Kentucky's St. Catharine College warns in lawsuit it is at 'brink of extinction'
The small Roman Catholic school in Springfield, Ky., alleges in court documents that the U.S. Department of Education has failed to pay “hundreds of thousands of dollars” in reimbursements for student financial aid.
LOUISVILLE, Ky. (WDRB) – St. Catharine College is at the “brink of extinction” due to a dispute with the U.S. Department of Education over student-aid funds that haven’t been reimbursed, the college claims in a federal lawsuit.
The small Roman Catholic school near Springfield, Ky., alleges in court documents that the Education Department has failed to pay back “hundreds of thousands of dollars” in financial aid. The college has lost students and will close unless a judge orders federal officials to release the money, according to the lawsuit filed Monday in U.S. District Court in Louisville.
"There's no legal reason at all that they should hold these funds from our students. They have no right to do that," said Dr. Cindy Gnadinger, the college’s president. "If our students can't get aid to come here, then we won't have students."
The dispute largely centers on whether the college needed to obtain federal approval to disburse financial aid to students enrolled in undergraduate degree programs that were added from 2011 to 2014. St. Catharine didn’t seek the approval, according to the lawsuit, because it did not believe those programs amounted to a substantial change in the college’s offerings.
Among other things, the college is seeking a court order requiring the Education Department to pay the reimbursements, in addition to other unspecified damages. Closing the college would have “tremendous and devastating” consequences, the suit claims.
"We feel very strongly about our case. We think a judge will side with us," Gnadinger said.
If that doesn't happen, she said "I will go back with the Board of Trustees and we will go back to the drawing board and look at our options at that time and make a decision."
The Department of Education did not respond to messages seeking comment. U.S. Education Secretary John B. King Jr. and Kathy Feith, a Missouri-based department employee, are named as defendants in the lawsuit.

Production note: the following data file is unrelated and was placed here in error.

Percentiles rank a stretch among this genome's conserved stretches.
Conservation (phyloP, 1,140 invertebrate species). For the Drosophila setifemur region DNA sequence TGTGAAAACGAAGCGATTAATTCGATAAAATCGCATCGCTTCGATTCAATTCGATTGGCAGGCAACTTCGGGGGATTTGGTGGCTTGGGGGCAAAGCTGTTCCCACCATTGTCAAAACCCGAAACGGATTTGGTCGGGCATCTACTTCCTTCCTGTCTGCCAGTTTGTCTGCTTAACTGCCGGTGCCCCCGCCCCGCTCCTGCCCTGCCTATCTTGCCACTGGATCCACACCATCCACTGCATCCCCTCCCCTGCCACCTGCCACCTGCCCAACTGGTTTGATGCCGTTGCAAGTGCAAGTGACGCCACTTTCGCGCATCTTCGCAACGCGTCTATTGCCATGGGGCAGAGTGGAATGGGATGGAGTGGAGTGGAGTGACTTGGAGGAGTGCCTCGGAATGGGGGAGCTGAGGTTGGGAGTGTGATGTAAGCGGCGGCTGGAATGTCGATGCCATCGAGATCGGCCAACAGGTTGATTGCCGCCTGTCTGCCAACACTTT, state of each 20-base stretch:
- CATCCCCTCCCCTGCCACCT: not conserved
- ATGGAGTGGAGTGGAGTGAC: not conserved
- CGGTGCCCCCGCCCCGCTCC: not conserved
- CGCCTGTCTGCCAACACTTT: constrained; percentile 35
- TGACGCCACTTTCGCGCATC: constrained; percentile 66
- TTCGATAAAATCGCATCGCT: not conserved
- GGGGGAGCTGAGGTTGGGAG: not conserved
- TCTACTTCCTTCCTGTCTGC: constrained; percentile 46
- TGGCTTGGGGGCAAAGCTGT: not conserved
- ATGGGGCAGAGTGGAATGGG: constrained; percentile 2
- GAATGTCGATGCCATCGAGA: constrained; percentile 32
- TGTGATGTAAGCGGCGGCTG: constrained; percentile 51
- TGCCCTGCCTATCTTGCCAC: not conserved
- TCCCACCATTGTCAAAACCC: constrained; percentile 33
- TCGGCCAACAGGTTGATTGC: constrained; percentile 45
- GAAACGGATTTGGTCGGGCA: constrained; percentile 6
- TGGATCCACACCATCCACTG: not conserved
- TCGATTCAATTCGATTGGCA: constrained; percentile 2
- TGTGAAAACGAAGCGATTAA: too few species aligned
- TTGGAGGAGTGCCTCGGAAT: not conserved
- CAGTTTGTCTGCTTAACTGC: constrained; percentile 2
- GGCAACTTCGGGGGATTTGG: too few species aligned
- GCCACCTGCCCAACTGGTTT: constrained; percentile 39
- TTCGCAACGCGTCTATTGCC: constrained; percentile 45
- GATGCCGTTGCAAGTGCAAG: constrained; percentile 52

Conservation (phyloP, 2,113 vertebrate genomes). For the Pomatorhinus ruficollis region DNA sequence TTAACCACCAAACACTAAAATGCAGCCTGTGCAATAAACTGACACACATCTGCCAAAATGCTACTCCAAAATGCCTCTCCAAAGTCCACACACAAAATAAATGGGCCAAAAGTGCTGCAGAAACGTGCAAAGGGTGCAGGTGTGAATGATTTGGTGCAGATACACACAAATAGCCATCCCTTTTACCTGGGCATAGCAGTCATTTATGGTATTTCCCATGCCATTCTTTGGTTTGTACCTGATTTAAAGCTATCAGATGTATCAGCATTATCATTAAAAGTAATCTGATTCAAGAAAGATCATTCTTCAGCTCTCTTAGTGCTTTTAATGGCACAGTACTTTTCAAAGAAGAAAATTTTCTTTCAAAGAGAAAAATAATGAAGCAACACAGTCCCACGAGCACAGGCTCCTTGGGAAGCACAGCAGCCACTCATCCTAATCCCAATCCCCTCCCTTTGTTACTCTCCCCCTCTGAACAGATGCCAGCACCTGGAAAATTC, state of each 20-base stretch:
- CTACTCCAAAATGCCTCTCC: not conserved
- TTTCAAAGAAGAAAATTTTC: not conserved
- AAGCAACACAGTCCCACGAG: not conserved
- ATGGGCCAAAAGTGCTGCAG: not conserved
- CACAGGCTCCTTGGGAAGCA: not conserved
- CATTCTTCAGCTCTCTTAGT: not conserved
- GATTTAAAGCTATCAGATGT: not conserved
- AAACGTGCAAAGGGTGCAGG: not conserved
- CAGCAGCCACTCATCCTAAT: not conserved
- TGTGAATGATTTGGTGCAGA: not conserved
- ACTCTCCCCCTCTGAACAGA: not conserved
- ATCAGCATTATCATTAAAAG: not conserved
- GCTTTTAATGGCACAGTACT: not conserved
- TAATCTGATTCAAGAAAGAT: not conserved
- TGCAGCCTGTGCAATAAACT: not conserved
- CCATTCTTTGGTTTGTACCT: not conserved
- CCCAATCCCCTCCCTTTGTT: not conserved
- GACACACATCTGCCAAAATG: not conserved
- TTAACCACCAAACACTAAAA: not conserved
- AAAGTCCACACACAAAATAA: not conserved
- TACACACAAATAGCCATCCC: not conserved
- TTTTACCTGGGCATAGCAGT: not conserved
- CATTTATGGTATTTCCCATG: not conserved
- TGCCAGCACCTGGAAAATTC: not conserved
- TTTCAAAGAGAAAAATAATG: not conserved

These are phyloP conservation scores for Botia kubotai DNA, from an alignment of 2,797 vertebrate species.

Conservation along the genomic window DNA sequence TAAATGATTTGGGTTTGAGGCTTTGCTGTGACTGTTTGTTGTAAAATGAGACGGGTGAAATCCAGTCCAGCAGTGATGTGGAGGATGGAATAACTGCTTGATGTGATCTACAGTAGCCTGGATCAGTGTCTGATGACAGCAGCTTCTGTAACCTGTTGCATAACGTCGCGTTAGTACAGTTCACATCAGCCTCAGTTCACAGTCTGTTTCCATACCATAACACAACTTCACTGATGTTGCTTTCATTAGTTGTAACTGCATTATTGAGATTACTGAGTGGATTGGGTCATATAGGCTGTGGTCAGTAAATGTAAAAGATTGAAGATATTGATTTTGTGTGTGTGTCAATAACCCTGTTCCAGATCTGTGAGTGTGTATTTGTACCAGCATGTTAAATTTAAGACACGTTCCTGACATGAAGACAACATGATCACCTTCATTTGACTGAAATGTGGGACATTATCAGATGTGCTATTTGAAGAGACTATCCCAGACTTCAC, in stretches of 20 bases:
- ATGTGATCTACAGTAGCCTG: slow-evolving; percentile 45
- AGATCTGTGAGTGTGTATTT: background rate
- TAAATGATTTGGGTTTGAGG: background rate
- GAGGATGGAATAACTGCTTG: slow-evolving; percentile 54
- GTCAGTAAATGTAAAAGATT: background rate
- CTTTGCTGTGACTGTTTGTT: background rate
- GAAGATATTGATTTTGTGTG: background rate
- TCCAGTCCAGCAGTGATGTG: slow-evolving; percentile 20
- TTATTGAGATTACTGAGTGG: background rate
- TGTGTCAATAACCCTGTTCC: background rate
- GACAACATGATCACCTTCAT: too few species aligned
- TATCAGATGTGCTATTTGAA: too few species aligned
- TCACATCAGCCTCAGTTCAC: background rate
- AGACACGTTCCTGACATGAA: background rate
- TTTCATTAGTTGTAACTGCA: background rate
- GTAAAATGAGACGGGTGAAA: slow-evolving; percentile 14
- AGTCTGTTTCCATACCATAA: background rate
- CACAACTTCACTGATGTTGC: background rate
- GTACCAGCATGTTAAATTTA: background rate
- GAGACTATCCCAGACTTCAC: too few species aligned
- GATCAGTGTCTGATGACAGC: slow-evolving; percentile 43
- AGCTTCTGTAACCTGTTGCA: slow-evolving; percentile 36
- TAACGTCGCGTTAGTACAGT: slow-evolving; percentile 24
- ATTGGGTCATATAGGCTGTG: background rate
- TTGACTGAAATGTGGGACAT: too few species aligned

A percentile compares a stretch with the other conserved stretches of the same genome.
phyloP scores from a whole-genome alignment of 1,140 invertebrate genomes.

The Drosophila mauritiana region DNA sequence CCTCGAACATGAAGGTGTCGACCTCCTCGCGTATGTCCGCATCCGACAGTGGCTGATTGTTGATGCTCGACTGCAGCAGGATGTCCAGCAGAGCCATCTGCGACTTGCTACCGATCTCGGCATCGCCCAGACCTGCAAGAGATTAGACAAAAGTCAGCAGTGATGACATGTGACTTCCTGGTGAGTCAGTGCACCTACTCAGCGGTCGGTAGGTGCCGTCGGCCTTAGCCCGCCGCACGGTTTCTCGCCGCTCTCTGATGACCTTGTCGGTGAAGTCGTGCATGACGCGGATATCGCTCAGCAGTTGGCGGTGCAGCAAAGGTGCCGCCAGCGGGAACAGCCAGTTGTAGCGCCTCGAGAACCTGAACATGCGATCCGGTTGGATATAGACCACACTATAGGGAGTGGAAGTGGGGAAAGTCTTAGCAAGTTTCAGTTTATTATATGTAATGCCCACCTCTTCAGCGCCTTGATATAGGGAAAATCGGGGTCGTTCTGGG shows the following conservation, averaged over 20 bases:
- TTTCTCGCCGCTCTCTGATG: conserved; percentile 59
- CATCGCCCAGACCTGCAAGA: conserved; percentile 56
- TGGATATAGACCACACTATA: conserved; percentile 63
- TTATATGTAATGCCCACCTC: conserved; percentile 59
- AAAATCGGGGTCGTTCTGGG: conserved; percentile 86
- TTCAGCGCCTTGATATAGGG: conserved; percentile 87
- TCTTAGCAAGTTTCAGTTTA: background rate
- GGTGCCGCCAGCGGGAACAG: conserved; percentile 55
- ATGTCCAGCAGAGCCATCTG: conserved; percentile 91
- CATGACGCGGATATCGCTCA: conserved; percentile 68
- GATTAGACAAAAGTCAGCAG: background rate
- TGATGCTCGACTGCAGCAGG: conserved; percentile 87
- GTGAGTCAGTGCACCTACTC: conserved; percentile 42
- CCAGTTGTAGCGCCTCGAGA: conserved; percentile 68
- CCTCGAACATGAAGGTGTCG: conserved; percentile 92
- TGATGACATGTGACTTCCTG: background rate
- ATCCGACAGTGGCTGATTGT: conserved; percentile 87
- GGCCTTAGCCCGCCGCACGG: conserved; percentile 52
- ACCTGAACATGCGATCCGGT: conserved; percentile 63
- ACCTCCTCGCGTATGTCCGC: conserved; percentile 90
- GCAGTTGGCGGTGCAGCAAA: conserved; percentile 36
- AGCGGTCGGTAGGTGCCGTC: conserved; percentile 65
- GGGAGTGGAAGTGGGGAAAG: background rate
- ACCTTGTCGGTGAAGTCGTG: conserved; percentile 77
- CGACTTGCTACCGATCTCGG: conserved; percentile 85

St. Catharine claims Feith told college officials to stop awarding financial aid to students enrolled in the new undergraduate programs because the school hadn’t gotten approval from the Education Department. For its part, the college disputes that it needed federal permission.
In all, the college claims it hasn’t been reimbursed more than $645,000 in financial aid payments since April 2015. And it argues the Education Department rejected aid for some students even though the college followed the department’s guidelines.
The college used funds from a scholarship and loan program to offset the shortfall in student aid money, according to the lawsuit. It claims the Education Department’s actions forced St. Catharine to “expend hundreds of thousands of dollars in private funds in barely a year, student aid funds that otherwise would have and could have been given to assist other students.”
The lawsuit also sheds light on the circumstances behind the departure last year of William D. Huston, who had served 18 years as the college’s president. In a news release, Huston said he chose not to renew his contract and “transition into retirement.”
But St. Catharine’s trustees “replaced” Huston in response to sanctions levied by the Education Department in early 2015, the lawsuit claims. At that time, federal officials placed the college on “heightened cash monitoring,” which requires the school to distribute aid to students, then apply for reimbursement.
Inside Higher Education reported last spring that St. Catharine was one of 20 colleges whose access to federal funds had been curtailed after an audit's “severe" findings.
Besides Huston, the lawsuit claims, the college replaced its “entire senior leadership team” and 90 percent of the staff in the business and financial aid offices. St. Catharine also added a compliance director.
Roughly half of the college’s 600 students come from low-income families and receive some form of financial aid; the school has about 125 full-time employees, according to the lawsuit.
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